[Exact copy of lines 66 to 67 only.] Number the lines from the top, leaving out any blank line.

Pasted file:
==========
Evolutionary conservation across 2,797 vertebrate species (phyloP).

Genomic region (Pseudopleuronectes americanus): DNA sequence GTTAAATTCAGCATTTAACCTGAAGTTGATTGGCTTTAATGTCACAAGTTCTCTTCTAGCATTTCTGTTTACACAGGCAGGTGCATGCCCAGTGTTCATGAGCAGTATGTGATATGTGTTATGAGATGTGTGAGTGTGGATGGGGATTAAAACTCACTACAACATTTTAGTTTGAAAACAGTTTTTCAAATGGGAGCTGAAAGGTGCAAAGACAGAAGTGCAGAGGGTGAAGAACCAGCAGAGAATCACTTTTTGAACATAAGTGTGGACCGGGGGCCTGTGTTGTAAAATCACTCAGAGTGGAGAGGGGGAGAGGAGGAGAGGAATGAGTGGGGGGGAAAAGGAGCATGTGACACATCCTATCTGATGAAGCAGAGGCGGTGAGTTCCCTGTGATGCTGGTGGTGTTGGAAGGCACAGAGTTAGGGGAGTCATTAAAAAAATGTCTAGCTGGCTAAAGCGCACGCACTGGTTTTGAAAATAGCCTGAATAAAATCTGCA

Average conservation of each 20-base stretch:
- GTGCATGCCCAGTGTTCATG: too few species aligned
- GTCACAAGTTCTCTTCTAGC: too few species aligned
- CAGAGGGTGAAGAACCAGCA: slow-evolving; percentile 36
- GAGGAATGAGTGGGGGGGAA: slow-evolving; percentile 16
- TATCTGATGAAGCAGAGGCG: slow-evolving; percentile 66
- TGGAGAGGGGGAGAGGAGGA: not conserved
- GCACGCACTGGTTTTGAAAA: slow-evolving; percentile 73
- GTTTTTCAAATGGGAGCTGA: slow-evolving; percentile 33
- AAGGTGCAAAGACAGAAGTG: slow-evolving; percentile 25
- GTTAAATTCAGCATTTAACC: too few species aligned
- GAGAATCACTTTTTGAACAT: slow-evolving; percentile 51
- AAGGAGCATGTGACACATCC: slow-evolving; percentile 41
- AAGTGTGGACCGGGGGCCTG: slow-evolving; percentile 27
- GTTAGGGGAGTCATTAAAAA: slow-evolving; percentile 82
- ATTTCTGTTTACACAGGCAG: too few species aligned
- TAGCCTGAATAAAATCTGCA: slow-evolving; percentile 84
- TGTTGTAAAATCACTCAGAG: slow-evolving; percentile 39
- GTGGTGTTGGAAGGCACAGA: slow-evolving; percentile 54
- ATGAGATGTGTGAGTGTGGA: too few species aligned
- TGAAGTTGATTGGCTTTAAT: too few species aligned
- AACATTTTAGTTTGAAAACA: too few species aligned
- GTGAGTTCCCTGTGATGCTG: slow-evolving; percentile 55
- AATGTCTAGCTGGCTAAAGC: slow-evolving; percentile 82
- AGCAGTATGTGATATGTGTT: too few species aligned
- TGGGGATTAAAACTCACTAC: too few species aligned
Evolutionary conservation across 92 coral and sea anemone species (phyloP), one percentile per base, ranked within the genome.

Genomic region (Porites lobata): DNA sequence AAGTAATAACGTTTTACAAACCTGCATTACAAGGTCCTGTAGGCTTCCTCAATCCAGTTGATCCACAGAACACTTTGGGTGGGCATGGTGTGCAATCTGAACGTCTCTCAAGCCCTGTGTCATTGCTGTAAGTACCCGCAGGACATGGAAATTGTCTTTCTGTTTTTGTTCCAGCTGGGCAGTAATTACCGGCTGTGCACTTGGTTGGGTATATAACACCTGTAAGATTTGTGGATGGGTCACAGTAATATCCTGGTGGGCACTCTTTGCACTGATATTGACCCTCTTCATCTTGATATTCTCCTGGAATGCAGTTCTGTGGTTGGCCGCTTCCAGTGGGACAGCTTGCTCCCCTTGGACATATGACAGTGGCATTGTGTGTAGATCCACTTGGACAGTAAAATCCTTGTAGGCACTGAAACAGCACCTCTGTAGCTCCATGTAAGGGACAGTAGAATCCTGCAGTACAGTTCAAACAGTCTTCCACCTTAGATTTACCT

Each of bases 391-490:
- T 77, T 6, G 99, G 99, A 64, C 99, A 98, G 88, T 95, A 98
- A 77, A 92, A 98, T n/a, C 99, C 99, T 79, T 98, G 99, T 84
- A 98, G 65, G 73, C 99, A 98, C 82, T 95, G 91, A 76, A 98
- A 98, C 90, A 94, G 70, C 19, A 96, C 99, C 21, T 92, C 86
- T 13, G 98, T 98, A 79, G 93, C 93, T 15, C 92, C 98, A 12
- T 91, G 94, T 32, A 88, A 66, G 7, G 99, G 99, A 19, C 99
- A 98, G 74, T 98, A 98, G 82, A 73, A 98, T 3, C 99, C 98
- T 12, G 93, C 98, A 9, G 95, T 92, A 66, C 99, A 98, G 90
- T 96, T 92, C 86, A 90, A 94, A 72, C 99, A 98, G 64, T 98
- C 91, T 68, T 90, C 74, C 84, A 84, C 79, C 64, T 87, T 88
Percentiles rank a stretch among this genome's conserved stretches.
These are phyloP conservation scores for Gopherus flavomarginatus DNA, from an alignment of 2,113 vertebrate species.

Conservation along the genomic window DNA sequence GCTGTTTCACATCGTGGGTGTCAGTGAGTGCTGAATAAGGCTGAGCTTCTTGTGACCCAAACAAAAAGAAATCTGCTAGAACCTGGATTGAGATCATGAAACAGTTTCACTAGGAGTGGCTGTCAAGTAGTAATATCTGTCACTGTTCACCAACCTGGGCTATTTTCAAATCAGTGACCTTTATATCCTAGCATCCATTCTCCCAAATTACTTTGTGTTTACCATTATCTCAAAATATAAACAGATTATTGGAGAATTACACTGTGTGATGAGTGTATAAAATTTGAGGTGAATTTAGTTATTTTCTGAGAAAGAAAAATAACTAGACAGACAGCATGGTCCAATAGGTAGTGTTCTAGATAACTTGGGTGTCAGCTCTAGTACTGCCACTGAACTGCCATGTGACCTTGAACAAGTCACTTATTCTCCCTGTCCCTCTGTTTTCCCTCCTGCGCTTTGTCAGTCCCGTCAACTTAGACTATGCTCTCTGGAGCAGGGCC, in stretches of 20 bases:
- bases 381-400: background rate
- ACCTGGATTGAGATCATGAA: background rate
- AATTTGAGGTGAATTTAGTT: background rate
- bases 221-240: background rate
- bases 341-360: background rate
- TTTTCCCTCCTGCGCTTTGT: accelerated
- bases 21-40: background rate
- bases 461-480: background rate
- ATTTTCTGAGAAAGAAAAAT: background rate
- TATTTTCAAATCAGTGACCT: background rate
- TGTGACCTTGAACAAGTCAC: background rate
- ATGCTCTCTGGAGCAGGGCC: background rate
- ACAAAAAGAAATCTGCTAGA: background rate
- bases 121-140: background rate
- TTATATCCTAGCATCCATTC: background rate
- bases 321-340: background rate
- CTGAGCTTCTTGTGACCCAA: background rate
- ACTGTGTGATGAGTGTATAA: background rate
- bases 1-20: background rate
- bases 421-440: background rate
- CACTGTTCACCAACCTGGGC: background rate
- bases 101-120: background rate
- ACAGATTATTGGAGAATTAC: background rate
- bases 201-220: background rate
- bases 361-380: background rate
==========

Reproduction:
- bases 101-120: background rate
- ACAGATTATTGGAGAATTAC: background rate